My reading about it was pretty much amazing company. While my character of Frodo is considered this hero, there is even more true heroism in Sam [the hobbit played by Sean Astin] and the way he picks up the pieces from which Frodo cannot go any further. These two needed each other, and Frodo certainly needed Sam. There was a real understanding of that. When I first met Sean, we were both having our wigs adjusted at a hotel in LA. I immediately gave her a hug and just said, “Hey!” because I knew who he was. We hugged because we knew we were about to take this amazing journey together, both as actors with other actors, but there was also this hunch of “You and I are going to do too. this trip together. ” It was extremely true. Much of what we see in the film, both in our relationship and in others, reflects the reality of what we were going through. The power of storytelling lies in our own relationship to what is expressed. I have heard many different perspectives on Sam and Frodo from the LGBTQ community, but also from people who have had addiction issues with Gollum.
Frodo is a rather vulnerable creature with an unimaginable burden on his shoulders. What have you learned from being her for so long?
One of the big messages from the books when it comes to Frodo and hobbits in general is the feeling that even the smallest person, not just in size but in terms of what they think they can do, is capable of greatness. , to have a real change, to have a real impact. What Frodo faced seemed overwhelming, and yet he was able to accomplish it in large part through kindness, kindness, purity of heart, and perhaps innocence. These are the things that Hobbits embody, and basically why they are able to resist the Ring’s corruption longer than humans. But what makes Frodo unique is a way of seeing the world without any form of cynicism. There is also the courage, perhaps even blind courage, of not necessarily knowing what to expect and therefore not allowing yourself to be afraid. If there is one thing I have to learn from all of this, it is that there is courage in his vision that makes it all possible.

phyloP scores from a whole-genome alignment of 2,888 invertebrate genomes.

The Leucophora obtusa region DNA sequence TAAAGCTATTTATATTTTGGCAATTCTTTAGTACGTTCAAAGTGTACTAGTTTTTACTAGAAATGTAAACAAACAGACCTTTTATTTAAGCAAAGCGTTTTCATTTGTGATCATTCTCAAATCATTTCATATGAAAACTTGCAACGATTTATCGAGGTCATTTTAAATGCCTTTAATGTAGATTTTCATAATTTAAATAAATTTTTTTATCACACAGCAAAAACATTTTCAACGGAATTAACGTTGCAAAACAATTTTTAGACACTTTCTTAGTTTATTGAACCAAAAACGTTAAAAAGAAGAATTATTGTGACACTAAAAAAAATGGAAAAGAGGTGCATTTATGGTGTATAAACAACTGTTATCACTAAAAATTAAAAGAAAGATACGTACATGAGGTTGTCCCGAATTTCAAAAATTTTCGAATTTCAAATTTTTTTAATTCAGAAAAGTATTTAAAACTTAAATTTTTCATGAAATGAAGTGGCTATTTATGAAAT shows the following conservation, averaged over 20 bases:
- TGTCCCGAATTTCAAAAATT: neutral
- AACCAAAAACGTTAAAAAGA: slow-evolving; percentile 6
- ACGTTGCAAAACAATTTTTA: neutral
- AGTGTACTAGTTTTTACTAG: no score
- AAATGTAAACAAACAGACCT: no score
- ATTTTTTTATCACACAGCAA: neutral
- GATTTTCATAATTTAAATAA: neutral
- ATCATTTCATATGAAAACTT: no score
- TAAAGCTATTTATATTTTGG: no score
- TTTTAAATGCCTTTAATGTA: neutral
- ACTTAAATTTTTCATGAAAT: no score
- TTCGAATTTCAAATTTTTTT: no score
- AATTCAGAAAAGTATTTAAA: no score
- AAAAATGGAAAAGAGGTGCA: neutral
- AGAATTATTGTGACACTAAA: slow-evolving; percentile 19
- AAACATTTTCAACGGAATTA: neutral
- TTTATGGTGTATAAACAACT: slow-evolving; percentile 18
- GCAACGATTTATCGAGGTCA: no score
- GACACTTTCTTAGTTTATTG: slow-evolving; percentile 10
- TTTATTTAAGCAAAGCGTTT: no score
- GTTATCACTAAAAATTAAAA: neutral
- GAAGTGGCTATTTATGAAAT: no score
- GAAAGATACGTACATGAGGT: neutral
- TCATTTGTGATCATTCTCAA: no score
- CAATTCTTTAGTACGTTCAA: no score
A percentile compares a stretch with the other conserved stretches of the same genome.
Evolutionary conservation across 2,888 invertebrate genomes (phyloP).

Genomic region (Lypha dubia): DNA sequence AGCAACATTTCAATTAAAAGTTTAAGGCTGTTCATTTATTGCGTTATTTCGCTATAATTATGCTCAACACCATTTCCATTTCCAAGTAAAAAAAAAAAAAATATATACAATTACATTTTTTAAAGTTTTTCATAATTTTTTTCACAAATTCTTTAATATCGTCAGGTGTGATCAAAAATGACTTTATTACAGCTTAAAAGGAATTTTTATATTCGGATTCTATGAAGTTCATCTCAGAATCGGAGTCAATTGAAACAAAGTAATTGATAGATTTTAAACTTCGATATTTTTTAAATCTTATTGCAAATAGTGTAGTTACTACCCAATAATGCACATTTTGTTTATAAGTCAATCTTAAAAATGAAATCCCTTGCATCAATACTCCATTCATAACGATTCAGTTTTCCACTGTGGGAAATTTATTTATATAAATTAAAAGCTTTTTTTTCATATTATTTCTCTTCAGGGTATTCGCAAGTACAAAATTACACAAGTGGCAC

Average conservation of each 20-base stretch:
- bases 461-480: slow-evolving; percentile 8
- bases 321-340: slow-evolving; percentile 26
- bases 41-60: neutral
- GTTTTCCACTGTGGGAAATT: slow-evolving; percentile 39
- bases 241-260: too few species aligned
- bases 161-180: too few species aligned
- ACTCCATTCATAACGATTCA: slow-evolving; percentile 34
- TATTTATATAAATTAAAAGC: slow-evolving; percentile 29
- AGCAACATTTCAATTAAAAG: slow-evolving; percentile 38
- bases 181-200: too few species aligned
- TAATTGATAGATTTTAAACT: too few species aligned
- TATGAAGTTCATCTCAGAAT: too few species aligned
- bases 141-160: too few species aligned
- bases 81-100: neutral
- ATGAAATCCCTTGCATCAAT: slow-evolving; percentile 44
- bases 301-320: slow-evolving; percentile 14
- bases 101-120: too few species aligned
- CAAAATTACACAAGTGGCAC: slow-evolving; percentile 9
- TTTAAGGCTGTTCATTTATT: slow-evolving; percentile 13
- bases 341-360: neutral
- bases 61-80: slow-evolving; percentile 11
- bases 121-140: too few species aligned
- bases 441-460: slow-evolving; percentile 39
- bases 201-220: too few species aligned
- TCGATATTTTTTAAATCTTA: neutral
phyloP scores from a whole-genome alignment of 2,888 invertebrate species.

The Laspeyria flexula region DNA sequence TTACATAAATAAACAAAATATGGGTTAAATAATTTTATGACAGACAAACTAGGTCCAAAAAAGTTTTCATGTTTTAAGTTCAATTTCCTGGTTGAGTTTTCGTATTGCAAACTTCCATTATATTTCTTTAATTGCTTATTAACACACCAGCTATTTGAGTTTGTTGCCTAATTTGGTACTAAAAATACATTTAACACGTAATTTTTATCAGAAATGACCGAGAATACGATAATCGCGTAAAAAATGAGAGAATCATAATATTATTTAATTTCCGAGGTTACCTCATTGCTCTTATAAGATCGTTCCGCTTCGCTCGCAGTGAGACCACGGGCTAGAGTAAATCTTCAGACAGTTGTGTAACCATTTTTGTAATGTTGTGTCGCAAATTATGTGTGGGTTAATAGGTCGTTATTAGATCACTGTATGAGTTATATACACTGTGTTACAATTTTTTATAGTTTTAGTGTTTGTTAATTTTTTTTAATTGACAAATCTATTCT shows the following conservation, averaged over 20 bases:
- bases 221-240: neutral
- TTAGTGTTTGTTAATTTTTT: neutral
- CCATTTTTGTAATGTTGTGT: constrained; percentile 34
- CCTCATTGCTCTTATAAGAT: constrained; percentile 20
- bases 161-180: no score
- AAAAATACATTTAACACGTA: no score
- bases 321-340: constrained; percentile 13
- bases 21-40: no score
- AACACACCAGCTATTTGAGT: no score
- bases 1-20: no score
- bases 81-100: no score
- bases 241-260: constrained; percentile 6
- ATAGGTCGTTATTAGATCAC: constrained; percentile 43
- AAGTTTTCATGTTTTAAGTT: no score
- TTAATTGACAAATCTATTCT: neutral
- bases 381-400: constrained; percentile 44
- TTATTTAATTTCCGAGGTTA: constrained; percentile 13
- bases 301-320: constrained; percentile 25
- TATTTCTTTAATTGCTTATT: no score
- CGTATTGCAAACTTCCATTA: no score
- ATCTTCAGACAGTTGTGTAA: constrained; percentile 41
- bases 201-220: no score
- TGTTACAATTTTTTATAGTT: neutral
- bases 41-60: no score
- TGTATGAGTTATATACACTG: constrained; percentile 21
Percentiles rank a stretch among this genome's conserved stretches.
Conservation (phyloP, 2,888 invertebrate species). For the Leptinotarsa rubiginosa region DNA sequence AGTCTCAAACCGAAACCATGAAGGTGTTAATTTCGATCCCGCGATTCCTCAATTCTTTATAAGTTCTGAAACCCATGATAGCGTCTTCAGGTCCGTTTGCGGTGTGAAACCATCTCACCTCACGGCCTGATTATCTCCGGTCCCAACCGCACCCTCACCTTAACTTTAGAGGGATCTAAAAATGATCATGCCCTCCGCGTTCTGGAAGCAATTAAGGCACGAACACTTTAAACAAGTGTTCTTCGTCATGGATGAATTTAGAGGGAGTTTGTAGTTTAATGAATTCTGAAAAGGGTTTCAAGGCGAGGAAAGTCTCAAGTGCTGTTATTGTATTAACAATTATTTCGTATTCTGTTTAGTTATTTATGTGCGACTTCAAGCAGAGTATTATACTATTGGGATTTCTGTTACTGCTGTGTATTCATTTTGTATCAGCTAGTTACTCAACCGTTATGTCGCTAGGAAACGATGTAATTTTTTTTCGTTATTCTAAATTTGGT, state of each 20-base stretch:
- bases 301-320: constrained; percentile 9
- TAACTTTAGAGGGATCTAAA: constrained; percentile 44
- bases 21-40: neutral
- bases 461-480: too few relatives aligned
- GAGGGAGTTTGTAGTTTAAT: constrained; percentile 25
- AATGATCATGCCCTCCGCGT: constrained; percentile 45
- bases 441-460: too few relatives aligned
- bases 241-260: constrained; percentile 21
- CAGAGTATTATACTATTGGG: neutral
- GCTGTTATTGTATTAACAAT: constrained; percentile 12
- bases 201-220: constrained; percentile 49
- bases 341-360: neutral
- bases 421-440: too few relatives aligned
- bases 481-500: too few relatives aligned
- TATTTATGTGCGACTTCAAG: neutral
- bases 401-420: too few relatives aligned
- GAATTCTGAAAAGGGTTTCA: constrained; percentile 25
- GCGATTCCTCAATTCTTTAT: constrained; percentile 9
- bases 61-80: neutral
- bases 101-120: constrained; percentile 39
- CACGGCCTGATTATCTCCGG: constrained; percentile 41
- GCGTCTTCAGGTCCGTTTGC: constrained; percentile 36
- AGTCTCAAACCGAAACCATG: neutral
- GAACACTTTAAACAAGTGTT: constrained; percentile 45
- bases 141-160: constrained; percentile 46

Do you think these films could be made today as they were then?
There was a great feeling of lack of supervision. Peter and the bigger crew were allowed to make the films as they wanted without too much outside perspective. That’s not to say the studio wasn’t scared or didn’t invest. They knew the risk of making these films back to back. I don’t know if he would be able to do them the same way now. Look, the internet is different too. There was less control over the films. We knew less about them. We were able to make films in a bubble. We had some weird issues, like there would be photographers on a hill, but it was pretty minor. [Laughs.] I don’t know if that would be possible now. Now the world is online and just about anyone has access to anything, anything.
Has being perpetually associated with the “Lord of the Rings” ever been overwhelming?
I accepted a long time ago that I would be linked to Frodo forever, so I don’t mind. Honestly, it would be such a sad burden if it did. [Laughs.] I’m so used to people on the streets calling me Frodo and not calling me by my name. It’s representative of one of the greatest experiences of my life, movies I love and memories I will cherish forever. At the end of my life, that’s what I’ll probably be tied to more than anything. I can only equate it with similar scenarios like Mark Hamill or Harrison Ford. They are associated with their classic [“Star Wars”] characters more than others. Now that we are on the precipice of 20 years, which is so hard to fathom, my reflection is one of such gratitude and love that I will never be upset to be associated with these movies or to see them. ‘to be the greatest of people’s memories of who I am.